The concept of investing itself is very simple.  Investing is foregoing money now to obtain more money in the future; more, meaning, after taxes and inflation are considered.  When it comes to stocks, an investor is buying a slice, or fractional ownership, of something, usually a business.  One can either buy a slice of a company, a sector, or a slice of a market index.  For instance, you can invest in General Electric (a company), an exchange-traded fund that tracks clean energy (a sector), or an S&P 500 index fund that gives you the exact return of the S&P 500 (a market index).  Each of these provide various levels of challenges and time commitments; hence, why investing is only as complicated as you want to make it.  Moving from an individual company to a market index is, generally, going from the most to the least complicated.  (There are other variations of these forms of investing, such as investing in mutual funds, that will be covered in a separate post).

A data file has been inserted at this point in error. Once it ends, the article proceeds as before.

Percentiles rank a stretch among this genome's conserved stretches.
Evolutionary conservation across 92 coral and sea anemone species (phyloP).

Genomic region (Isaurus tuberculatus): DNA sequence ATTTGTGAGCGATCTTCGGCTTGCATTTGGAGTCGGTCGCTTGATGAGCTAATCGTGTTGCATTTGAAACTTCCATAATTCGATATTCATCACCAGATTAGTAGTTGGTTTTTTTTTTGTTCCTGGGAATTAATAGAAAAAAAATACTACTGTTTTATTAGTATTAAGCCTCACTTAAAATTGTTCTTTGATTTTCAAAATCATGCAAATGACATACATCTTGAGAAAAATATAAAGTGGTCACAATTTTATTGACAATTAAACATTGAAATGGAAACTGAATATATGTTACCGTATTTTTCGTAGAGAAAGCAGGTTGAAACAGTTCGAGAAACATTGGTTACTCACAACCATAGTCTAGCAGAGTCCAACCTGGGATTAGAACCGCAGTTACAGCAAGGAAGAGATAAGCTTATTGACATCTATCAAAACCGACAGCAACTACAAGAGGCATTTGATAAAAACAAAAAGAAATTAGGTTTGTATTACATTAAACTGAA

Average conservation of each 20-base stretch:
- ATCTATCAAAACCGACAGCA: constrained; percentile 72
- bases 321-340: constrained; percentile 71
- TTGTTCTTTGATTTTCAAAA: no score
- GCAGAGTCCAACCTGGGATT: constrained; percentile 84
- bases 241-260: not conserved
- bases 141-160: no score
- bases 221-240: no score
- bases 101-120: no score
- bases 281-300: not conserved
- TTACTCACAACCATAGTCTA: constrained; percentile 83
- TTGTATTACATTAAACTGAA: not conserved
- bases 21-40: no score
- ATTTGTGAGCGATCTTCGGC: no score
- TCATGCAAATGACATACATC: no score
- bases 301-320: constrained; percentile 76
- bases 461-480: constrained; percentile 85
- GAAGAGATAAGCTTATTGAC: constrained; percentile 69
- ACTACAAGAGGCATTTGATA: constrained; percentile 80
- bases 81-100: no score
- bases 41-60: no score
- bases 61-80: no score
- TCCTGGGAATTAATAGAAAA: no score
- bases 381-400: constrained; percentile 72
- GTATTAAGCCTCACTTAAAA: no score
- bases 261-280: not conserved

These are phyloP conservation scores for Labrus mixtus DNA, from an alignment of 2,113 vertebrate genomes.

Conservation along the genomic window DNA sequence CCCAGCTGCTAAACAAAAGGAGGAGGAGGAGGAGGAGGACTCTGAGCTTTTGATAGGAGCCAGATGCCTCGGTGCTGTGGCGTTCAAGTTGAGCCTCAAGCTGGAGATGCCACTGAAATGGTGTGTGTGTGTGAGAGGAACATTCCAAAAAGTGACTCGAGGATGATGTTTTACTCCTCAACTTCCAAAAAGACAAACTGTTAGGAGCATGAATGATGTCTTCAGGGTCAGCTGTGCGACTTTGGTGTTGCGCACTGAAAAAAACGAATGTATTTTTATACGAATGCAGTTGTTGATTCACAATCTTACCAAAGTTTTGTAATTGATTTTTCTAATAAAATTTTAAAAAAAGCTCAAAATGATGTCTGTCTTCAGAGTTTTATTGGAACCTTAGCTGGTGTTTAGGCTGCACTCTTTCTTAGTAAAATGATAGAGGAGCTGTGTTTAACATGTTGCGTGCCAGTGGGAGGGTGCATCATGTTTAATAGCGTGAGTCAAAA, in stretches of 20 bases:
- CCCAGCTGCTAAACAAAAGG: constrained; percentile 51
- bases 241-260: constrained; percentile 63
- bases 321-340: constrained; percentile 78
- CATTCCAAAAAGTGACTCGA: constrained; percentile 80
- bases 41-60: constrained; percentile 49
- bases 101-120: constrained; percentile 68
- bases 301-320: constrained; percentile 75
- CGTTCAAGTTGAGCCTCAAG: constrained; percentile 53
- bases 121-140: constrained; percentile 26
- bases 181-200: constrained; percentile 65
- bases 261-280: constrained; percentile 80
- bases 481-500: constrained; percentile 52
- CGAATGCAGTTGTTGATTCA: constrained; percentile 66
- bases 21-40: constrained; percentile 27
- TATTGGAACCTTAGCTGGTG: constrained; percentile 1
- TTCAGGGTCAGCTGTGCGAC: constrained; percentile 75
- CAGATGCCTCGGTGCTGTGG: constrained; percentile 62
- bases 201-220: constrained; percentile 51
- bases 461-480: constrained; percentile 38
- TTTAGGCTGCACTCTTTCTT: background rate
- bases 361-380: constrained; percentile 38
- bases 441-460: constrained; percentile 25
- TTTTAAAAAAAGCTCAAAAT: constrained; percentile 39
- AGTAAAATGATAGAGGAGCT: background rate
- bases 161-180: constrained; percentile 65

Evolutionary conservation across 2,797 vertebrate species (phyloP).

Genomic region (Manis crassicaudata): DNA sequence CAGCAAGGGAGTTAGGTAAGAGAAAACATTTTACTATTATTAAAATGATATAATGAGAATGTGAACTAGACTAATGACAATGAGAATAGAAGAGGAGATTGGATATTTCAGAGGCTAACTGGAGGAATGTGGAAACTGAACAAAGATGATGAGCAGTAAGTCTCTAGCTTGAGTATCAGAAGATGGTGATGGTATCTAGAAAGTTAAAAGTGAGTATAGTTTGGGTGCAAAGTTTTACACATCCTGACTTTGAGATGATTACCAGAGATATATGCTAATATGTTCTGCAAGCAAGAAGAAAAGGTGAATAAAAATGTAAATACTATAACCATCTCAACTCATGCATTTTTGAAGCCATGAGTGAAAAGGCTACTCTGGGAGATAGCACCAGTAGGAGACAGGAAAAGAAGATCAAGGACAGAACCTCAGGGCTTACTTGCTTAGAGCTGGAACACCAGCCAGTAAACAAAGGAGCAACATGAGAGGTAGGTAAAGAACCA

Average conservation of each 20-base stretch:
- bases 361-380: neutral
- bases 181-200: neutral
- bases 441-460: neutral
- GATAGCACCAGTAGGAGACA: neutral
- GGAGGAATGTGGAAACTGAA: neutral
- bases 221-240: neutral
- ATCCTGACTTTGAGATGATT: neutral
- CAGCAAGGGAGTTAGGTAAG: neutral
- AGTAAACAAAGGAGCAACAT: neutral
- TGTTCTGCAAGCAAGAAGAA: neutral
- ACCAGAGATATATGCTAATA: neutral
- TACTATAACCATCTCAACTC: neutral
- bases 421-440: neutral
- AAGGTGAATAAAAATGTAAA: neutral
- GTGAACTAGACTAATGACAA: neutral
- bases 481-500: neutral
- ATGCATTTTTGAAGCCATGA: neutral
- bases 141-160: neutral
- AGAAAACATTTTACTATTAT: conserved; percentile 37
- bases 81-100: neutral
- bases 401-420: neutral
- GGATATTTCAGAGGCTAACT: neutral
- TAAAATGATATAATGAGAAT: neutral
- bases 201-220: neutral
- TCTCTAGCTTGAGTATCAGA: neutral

Let’s start with the least complicated: the market index.  There are many market indices to choose from, the NASDAQ, S&P 500, Dow Jones Industrial Average, Willshire 5000, to name just a few.  If you’re going to go this route you should at least study the basics of market index investing, such as fee structure and how to buy into an index fund, be familiar with the makeup of each of these indices, and know the benefits of dollar-cost averaging and tax-deferred accounts (such as a Roth IRA).  Then just decide which market you’d like to buy into.  This is all the leg work you have to do on your own.  Then, after learning about index funds and what they’re all about, you can basically take a “set it and forget it mentality.  This is why investing in index funds is called passive investing.  Set up a tax-deferred account for automatic disbursement into an index fund with a small percentage of each paycheck and every year or so you can check on it just to make sure your money’s still there.  By the time you’re ready to retire you should have a pretty nice nest egg. For example, the S&P 500 has returned around 9.4% annually, from 1965-2010, with dividends reinvested.  $100 invested in a Roth IRA in the S&P 500 at the start of 1965 without any annual contributions would have grown to nearly $5700 at this rate.  If you started with the same $100 and contributed $100 each year, it would have grown to nearly $71,000 (fees are usually nearly negligible for index funds).  In my opinion, index investing is the best way for the majority of people to invest because all the complexity is taken out of the process.